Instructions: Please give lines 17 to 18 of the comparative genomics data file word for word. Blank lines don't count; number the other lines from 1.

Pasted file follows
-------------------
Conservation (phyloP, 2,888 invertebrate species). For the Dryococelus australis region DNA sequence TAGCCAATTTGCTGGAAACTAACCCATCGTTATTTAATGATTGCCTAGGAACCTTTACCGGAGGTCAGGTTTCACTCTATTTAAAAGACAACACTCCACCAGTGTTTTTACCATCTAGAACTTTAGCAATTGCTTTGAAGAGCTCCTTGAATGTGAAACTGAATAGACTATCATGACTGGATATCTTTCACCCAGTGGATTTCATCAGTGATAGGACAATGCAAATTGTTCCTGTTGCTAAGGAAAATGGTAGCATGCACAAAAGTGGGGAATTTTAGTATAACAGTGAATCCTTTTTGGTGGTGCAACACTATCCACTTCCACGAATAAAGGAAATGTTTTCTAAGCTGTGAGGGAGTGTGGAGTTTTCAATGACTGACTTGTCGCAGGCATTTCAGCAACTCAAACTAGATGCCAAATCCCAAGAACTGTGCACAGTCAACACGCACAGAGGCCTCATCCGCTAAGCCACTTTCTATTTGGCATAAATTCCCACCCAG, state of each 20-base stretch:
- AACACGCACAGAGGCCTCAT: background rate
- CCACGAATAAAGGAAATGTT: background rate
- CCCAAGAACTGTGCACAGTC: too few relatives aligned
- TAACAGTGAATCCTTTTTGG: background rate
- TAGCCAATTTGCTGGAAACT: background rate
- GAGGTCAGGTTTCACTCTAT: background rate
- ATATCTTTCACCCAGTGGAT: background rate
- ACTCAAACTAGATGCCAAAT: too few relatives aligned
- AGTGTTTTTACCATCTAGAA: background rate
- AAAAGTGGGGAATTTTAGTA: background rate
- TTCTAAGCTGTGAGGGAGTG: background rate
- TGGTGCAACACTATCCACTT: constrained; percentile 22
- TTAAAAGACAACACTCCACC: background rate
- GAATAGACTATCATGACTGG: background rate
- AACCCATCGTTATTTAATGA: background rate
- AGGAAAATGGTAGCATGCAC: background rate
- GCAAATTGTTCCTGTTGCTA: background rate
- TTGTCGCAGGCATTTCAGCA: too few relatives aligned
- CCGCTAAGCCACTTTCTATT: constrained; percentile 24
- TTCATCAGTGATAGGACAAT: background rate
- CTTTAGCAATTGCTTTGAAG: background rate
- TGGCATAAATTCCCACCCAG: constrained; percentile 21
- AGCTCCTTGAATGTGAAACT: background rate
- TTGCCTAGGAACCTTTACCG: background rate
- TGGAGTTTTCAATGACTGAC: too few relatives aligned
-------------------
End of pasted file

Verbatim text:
- AGGAAAATGGTAGCATGCAC: background rate
- GCAAATTGTTCCTGTTGCTA: background rate